Water is life.....
How far must you walk to a drink of water? Do you go to the kitchen and turn a faucet? Do you walk to the center of town and draw water from the well? Or must you walk 1-2 miles or more with several large containers to get water from a river or spring fed lake, carry them back 1-2 miles or more to your home? This water is yours to use but just for a day.
For many years we have been learning how to care for our home through understanding more deeply our cosmic journey that carries us to the present. This has led us to understand better what we are doing that is not beneficial to our earth home planet. From there we built a passive solar house in Orland, Maine, used local wood for heating in an energy efficient stove and began the process of growing our own food without the use of pesticides or chemical fertilizers. Forty years later we moved to Bangor, Maine and had a one floor solar house built with all the savings in the way the structure is built. We continue to raise some of our food such as corn, tomatoes, lettuce, squash, beans and peas. We planted several fruit trees - elderberries, raspberries, peaches, plums, pear, rhubarb and an apple tree that will be grafted next year with several varieties. All is surrounded with a varied array of wild flowers, annuals and perennials.
We are very fortunate to walk a few steps to the kitchen and flip on the tap for all the water in the household. We water our gardens from an outdoor tap. Rain water is collected in 55 gal. tanks (3 of them) to use as an additional recycling of this precious gift. Now this gift is threatened from pollution and chemical waste as well as the dangerous practice of fracking for fossil fuel extraction. Recently the First Nations Peoples of Maine have come forward to protect the multiple rivers and lakes of this State and call on all of us to see the water as sacred not only for us but for all earth beings. At present environmental protection laws are being reversed or severely tampered with as to make them ineffective. This places us and all future generations is danger of not having access to this vital and natural resource given to all for life by the Creator.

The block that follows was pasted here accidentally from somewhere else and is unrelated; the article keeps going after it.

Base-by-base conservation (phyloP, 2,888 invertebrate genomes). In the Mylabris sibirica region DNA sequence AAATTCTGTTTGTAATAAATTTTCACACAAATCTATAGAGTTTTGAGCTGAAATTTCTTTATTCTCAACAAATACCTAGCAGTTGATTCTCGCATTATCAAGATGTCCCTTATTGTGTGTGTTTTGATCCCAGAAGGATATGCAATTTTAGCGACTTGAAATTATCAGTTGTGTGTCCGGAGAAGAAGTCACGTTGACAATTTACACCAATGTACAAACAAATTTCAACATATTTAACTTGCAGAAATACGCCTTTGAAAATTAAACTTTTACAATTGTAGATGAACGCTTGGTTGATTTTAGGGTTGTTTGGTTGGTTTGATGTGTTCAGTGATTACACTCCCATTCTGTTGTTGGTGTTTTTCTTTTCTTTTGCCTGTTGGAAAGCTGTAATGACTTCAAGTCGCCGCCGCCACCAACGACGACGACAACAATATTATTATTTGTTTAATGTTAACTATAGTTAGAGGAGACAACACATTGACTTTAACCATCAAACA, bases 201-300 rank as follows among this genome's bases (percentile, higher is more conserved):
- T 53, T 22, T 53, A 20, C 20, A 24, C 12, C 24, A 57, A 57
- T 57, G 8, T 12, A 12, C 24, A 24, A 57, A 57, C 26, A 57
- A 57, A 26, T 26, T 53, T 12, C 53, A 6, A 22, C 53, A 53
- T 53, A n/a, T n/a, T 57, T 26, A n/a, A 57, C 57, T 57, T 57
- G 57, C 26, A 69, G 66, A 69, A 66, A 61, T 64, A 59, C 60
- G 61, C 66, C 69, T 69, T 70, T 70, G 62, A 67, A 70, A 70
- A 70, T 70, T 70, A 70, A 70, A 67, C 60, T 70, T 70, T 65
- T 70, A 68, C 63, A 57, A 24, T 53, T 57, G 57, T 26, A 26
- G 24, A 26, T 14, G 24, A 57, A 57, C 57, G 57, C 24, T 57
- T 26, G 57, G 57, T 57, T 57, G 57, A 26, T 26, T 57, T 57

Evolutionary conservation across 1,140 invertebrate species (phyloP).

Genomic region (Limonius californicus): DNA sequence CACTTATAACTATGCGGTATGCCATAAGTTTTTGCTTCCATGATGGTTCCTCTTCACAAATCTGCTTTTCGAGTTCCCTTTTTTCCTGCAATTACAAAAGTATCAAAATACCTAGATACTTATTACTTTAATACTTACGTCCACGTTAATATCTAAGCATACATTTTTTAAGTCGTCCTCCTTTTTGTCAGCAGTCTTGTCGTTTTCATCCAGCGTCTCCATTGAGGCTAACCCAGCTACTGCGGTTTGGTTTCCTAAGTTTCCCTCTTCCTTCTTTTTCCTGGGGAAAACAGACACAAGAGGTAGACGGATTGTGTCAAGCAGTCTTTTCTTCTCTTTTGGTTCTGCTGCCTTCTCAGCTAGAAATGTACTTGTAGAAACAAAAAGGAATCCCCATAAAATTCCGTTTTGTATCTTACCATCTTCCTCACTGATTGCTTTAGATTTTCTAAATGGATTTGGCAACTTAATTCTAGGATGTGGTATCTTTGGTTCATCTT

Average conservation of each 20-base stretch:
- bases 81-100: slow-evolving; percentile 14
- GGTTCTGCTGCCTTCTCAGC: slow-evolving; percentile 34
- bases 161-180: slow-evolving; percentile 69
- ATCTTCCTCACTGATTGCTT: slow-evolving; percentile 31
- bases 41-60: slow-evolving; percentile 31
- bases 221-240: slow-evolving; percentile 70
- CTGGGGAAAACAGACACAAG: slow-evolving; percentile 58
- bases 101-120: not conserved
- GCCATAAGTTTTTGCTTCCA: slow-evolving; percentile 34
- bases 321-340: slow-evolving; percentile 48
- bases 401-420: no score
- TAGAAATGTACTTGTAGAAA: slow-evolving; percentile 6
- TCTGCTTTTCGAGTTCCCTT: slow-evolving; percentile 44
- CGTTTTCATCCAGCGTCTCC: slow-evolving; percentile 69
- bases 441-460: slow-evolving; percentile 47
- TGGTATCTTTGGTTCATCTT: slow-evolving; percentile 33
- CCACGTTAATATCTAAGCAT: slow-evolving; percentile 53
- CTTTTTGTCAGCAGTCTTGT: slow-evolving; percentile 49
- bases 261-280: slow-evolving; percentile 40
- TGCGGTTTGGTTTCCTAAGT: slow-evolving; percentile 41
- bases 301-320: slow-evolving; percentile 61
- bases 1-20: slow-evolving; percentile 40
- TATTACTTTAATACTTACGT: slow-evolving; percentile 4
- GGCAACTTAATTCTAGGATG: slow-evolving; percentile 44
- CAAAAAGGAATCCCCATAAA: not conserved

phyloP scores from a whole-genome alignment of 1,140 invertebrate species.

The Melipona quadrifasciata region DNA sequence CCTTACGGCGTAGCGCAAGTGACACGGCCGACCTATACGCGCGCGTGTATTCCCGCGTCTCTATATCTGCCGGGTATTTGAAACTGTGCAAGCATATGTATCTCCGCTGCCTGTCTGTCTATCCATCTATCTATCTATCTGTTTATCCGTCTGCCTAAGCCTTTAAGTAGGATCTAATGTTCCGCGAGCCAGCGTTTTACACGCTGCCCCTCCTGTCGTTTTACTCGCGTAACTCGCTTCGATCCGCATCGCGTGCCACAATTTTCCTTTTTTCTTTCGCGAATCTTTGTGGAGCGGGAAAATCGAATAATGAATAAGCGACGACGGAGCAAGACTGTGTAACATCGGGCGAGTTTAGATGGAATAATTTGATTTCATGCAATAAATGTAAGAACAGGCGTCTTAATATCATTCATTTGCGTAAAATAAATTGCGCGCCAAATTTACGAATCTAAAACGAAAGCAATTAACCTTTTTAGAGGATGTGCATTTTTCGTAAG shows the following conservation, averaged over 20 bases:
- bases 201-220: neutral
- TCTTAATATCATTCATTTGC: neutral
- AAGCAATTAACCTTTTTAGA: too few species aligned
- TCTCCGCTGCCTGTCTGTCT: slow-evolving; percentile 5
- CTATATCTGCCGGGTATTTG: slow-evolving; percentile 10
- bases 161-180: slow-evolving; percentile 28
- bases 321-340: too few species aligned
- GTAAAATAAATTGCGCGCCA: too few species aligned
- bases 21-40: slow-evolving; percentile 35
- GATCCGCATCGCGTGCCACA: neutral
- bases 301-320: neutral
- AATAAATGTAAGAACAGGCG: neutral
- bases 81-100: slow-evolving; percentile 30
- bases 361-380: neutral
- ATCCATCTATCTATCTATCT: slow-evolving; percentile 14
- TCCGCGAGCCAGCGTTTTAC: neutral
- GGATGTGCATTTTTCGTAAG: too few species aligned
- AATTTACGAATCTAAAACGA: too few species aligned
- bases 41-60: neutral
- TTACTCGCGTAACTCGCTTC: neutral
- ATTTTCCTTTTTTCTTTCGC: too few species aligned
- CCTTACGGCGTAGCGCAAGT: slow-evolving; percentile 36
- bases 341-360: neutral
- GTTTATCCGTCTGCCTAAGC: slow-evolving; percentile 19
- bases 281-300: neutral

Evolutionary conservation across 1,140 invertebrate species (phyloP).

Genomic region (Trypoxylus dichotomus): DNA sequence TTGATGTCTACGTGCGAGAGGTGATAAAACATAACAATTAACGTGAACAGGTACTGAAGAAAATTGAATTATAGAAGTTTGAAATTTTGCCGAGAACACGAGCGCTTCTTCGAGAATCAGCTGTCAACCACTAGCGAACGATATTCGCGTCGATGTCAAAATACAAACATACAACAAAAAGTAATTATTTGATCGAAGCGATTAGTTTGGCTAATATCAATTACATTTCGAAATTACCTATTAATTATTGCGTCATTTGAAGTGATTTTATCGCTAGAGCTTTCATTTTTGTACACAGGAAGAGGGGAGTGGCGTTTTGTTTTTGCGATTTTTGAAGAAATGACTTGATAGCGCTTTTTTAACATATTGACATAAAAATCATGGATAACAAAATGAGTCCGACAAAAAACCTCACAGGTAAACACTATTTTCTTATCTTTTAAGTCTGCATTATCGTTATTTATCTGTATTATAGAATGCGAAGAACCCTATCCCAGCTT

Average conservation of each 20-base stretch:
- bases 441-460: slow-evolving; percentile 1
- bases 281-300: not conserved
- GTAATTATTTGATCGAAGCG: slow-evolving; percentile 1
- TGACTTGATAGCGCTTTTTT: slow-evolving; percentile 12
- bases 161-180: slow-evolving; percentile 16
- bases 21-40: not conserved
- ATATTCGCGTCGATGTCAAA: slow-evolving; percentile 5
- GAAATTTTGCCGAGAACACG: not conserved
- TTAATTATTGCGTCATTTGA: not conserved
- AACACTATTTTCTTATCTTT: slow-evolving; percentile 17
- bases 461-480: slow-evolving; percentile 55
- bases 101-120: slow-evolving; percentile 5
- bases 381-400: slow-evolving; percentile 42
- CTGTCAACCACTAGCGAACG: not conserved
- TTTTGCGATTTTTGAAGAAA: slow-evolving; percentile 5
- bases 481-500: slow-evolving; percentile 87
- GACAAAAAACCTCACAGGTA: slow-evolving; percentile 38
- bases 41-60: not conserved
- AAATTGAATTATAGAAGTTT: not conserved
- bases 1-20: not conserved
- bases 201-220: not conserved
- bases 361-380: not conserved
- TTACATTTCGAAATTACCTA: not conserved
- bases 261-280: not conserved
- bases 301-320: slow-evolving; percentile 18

Some resources available to protect our sister water:
Use non-BPA lined reusable water bottles for personal use.
Become aware of ways we each waste water and modify our habits
Find ways to catch rain water for outdoor needs and uses
Support environmental laws for protecting natural water resources
Develop an ethic of water
Obviously not purchasing or using bottled water in plastic containers
Let us learn to love what is energy saving and beautiful for the planet, our home.
By sister Miriam Delvin